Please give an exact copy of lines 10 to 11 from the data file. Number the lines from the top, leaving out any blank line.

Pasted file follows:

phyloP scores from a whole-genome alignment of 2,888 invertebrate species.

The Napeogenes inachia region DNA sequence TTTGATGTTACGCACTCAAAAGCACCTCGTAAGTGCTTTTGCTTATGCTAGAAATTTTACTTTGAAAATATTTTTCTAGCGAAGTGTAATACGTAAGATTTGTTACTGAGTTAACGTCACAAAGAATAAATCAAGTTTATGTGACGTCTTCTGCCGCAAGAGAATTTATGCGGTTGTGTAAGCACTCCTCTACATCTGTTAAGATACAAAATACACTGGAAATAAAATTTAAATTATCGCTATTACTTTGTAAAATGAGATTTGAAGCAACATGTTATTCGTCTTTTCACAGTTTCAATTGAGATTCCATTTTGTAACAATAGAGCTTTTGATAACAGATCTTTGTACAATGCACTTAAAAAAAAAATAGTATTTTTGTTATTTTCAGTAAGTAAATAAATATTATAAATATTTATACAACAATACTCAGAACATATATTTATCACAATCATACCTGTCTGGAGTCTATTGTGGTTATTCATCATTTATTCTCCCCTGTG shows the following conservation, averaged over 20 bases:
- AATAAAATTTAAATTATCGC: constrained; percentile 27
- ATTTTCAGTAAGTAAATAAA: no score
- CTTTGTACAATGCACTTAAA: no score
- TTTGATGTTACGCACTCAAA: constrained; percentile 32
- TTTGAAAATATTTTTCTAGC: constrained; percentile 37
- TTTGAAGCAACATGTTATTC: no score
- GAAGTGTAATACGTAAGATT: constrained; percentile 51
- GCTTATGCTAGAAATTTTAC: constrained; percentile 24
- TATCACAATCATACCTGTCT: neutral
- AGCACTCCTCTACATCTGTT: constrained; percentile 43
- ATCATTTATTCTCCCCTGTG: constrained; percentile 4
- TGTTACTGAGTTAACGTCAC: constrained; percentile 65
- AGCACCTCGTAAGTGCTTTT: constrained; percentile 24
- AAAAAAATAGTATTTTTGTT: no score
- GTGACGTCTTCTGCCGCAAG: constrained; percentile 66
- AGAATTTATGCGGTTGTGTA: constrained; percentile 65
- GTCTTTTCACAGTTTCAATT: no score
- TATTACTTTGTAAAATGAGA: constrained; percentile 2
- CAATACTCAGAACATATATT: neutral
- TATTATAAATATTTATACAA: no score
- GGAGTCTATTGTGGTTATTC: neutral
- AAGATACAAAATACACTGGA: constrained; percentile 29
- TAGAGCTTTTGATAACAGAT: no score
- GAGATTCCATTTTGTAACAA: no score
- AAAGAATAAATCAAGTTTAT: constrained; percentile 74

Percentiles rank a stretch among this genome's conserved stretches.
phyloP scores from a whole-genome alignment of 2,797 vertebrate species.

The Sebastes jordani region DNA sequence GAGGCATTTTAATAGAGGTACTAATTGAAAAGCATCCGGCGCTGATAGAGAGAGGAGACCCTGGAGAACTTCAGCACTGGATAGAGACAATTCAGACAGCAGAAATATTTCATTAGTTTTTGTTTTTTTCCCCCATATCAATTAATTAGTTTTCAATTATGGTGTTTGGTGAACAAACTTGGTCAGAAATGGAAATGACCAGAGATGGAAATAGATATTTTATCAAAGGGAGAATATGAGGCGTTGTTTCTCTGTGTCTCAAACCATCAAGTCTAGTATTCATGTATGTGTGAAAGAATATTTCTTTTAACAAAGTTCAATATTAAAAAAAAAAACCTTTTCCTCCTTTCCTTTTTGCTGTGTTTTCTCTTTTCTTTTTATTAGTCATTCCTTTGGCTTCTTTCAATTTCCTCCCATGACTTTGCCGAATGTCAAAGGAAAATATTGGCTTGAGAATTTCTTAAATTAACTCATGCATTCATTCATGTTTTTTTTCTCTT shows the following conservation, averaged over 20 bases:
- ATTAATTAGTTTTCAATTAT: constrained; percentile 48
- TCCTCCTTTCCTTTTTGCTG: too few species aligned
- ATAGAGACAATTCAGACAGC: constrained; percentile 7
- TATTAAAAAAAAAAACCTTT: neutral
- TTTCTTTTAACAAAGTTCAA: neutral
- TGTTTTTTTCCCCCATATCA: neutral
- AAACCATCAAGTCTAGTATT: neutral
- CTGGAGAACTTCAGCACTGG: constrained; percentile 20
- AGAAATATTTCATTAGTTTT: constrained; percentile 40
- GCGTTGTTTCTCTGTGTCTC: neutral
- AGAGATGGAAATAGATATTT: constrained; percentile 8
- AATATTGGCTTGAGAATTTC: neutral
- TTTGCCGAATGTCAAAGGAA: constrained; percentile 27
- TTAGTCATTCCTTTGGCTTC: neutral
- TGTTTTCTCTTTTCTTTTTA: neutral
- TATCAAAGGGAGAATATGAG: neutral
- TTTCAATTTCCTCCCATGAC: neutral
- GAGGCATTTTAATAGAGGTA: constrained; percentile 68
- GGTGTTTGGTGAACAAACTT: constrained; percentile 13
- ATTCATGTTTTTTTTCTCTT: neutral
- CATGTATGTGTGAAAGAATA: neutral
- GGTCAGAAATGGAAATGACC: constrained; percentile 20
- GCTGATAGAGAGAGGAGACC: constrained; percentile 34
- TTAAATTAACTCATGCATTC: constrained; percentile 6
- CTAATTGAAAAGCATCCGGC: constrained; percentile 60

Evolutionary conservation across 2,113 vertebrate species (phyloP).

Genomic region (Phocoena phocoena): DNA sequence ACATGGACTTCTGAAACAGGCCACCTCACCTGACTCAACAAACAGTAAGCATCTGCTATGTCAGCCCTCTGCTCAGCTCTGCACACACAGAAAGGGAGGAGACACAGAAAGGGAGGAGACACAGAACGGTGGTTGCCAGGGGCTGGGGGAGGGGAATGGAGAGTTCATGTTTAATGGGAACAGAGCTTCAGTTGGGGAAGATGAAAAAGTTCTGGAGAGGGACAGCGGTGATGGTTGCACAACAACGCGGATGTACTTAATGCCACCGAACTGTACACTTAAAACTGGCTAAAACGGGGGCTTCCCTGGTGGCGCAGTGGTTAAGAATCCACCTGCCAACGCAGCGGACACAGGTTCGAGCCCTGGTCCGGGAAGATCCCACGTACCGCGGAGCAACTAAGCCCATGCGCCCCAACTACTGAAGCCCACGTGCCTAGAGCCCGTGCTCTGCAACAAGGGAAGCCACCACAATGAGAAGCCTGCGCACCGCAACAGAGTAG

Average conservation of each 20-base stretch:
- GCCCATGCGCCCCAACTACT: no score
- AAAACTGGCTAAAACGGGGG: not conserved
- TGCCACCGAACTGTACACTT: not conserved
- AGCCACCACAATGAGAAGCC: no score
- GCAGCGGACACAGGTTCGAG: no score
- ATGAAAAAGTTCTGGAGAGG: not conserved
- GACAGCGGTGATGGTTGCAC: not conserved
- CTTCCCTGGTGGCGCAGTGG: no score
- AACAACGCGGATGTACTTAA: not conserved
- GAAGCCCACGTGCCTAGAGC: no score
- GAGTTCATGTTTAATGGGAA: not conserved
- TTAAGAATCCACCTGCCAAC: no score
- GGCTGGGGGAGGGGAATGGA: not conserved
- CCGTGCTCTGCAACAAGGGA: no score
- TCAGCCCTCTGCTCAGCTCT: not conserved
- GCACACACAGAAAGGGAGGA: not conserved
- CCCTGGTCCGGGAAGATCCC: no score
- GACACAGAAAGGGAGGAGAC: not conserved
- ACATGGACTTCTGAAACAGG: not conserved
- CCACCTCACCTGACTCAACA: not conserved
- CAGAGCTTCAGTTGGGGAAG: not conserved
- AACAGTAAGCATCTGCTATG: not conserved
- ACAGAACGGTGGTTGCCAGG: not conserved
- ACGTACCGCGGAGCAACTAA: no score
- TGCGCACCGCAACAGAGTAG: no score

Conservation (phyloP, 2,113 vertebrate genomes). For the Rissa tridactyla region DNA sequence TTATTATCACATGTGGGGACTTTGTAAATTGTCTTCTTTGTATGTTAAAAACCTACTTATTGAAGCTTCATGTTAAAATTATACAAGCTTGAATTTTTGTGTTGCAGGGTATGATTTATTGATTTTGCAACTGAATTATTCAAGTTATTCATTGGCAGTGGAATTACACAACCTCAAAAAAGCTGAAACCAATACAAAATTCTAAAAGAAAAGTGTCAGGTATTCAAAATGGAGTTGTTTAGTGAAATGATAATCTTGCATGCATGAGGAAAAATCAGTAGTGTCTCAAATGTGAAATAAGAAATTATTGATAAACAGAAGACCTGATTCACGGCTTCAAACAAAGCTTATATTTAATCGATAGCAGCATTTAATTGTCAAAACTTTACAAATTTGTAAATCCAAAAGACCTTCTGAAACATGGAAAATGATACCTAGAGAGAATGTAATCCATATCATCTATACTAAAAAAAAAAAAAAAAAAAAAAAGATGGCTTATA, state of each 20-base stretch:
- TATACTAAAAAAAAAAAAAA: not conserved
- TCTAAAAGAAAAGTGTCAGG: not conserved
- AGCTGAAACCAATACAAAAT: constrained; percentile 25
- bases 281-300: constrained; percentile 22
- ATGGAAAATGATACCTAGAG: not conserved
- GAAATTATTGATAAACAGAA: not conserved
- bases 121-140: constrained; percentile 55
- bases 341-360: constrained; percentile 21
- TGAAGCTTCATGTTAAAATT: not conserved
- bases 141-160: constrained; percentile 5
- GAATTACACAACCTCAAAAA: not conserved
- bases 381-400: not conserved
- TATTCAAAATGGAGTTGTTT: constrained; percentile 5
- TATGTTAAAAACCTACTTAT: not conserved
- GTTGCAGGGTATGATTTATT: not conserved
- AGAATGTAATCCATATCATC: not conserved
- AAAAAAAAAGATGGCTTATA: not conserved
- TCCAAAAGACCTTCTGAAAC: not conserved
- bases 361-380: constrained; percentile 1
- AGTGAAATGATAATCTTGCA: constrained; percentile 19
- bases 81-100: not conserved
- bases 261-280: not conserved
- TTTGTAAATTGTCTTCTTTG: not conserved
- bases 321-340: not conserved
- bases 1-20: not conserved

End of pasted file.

- GCTTATGCTAGAAATTTTAC: constrained; percentile 24
- TATCACAATCATACCTGTCT: neutral